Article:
• I love paneer but have never made it myself, I will try this recipe. I'm not too familar with the cheese, do you think it possible to use queso fresco instead? It seems to have the same texture and body....

  • Saag is also good made with rapini (or a mix of rapini or broccoli raab and spinach) with a carrot or two grated in for a bit of sweetness.

  • I am interested in re-creating this as a dairy free recipe. I've substituted tofu for paneer in that past, but I'd welcome suggestions from anyone about how to replace the buttermilk.

  • Hi Heidi, I am Indian and was born here in the US and have spent about half of my life in both places, I have been cooking veggie meals since I was 11. Try adding a little fenugreek leaves, maybe 1/4 cup - these are available sometimes fresh and all the time frozen in Indian stores.

  • This makes me happy :)

  • I love saag! I make mine with whatever green leafy things I've picked up at the farmer's market ... I figure, the greater the diversity in leaves, the better! Yum. :)

  • When I saw an Indian recipe posted my heart fluttered with joy!

  • Never had this in my life (I know, it's very provincial of me) but now I really want this badly. Just have to find Paneer cheese and I'm all set. Plus with all that spinach I just know it's going to be awesome!

    Mike @TheIronYou
  • I always want to make your recipes the second you post them, Heidi, and this is no exception! I have had a hard time finding paneer cheese around here, but I'll look at again at our local gourmet shop. I love saag paneer and it's high time that I try making my own!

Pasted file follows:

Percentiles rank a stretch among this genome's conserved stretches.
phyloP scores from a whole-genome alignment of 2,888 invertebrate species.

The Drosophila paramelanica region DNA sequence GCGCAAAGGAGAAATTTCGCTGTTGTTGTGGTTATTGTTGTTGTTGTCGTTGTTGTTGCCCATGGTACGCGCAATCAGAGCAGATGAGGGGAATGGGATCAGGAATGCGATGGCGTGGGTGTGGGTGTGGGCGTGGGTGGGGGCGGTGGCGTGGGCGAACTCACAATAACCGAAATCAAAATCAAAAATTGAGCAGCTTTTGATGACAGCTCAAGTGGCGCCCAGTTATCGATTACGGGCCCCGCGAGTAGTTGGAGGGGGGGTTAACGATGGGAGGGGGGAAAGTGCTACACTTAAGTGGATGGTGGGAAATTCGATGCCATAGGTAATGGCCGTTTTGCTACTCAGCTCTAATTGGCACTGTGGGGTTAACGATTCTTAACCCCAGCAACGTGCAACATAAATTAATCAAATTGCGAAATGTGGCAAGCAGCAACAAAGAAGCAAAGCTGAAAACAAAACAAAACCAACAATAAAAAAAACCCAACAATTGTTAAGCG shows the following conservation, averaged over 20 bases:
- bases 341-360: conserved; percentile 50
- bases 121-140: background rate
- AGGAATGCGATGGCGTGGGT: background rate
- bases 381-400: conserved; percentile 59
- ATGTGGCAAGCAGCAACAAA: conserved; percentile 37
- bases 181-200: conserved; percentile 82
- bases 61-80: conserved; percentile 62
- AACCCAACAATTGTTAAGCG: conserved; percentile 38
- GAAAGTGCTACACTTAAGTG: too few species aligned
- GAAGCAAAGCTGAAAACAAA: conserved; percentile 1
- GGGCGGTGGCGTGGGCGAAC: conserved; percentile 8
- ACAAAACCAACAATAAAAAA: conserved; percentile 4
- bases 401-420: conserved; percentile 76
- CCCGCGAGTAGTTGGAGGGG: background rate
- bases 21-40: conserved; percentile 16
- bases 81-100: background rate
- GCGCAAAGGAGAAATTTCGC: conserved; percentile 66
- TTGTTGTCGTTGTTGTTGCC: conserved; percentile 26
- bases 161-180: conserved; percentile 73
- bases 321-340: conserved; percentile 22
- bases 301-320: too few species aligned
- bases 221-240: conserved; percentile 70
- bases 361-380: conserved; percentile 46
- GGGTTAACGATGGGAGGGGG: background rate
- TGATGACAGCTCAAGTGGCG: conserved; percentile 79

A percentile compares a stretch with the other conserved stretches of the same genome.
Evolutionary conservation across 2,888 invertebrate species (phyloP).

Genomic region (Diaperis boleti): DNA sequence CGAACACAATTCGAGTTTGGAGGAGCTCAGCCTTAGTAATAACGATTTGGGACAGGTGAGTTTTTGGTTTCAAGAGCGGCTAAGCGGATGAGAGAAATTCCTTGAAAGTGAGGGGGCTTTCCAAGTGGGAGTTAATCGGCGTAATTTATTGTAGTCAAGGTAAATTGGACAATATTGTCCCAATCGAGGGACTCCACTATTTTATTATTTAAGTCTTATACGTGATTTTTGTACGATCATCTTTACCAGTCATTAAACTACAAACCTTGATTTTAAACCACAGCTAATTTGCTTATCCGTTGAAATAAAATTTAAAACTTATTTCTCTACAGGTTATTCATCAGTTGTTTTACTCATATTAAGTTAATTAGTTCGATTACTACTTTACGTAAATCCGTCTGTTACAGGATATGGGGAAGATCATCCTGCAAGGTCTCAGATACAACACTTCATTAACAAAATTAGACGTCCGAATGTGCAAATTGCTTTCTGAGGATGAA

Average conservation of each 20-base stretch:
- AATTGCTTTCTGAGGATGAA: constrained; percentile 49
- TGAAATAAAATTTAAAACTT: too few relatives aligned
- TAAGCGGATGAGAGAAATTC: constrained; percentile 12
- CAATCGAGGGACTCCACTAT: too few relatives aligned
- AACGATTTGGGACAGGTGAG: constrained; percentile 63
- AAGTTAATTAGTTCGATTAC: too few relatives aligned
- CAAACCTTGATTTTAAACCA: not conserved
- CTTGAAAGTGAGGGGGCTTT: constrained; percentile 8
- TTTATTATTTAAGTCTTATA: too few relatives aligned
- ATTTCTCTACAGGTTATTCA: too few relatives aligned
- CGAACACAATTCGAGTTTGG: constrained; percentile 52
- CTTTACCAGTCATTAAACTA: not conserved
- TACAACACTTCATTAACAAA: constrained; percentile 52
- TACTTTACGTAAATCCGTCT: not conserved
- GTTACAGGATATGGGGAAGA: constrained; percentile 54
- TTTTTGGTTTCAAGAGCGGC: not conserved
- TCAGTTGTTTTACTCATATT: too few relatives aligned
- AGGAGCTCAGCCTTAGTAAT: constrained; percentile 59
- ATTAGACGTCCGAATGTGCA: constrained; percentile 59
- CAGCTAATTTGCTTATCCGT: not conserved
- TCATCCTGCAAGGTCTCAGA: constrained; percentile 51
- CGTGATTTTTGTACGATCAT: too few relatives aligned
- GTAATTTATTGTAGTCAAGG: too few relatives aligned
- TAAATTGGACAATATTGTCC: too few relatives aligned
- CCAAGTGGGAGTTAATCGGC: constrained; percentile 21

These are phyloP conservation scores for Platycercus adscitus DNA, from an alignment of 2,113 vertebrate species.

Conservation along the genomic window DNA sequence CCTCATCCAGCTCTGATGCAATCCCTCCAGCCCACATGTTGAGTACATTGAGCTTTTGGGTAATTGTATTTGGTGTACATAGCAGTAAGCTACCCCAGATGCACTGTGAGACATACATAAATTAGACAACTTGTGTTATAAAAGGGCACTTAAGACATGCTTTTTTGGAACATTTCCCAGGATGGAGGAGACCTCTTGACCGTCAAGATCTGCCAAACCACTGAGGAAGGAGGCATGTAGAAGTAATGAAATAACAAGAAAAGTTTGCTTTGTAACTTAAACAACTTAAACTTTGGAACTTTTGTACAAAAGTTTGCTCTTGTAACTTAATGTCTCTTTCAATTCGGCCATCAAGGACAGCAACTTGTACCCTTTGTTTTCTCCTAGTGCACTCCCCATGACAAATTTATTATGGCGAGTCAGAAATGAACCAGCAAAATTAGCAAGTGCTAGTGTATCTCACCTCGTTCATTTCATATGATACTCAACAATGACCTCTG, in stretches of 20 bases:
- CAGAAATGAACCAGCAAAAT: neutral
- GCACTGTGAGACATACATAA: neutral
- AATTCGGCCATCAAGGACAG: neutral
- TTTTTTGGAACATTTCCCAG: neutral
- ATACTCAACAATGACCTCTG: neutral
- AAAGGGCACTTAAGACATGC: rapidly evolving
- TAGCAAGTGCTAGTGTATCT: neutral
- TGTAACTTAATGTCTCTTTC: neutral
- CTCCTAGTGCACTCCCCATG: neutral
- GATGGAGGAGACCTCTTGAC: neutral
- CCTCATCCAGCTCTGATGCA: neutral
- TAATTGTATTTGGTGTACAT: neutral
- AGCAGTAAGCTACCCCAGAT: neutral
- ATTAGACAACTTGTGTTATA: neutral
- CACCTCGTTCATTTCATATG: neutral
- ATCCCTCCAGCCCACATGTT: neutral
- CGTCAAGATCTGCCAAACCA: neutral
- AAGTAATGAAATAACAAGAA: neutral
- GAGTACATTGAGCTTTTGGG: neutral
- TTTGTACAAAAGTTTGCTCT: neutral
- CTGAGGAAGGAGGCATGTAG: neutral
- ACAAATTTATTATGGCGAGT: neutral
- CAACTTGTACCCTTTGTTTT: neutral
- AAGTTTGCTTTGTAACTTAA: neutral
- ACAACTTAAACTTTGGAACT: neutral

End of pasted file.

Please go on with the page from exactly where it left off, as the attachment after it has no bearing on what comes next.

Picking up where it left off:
Cookie + Kate
  • Lovely! It's a staple in our house too. I am less fussy about stem-y spinach because we blend the greens in our recipe; in fact I think saag paneer entered the regular rotation when we were repeatedly delivered stem-y chard in our vege box. Since you're not hung up on authenticity, I'll admit that we sometimes substitute the paneer for tofu! Like you, we like to sauté it first and get a golden crust going.

  • We had our (vegan) version of palak/saag tofu last night (with tomatoes!) - we definitely make it at least once every two weeks. It's a perfect weeknight supper served alongside quinoa or basmati rice. I can't wait to try your spice mixture to switch it up a bit. Tofu makes a fine substitute for paneer if you don't have access to an Indian market - just make sure to bake/pan-fry the tofu cubes until golden and firm prior to incorporating into the spinach.

  • Wow - Indian food is my absolute favorite, but I rarely try cooking it at home. This definitely looks doable! I love your blog and cookbooks. Thanks!

  • I'll definitely have to try this - I've tried a number of recipes for saag paneer/tofu, and I've never been satisfied with the results. Thanks for a new recipe to try!

  • Oh Yes!!I Like it!!You gave me a good idea for today lunch!! have a nice day!! Stefy

  • A very good saag paneer indeed...I love the quesadilla stuffing idea- great for leftovers .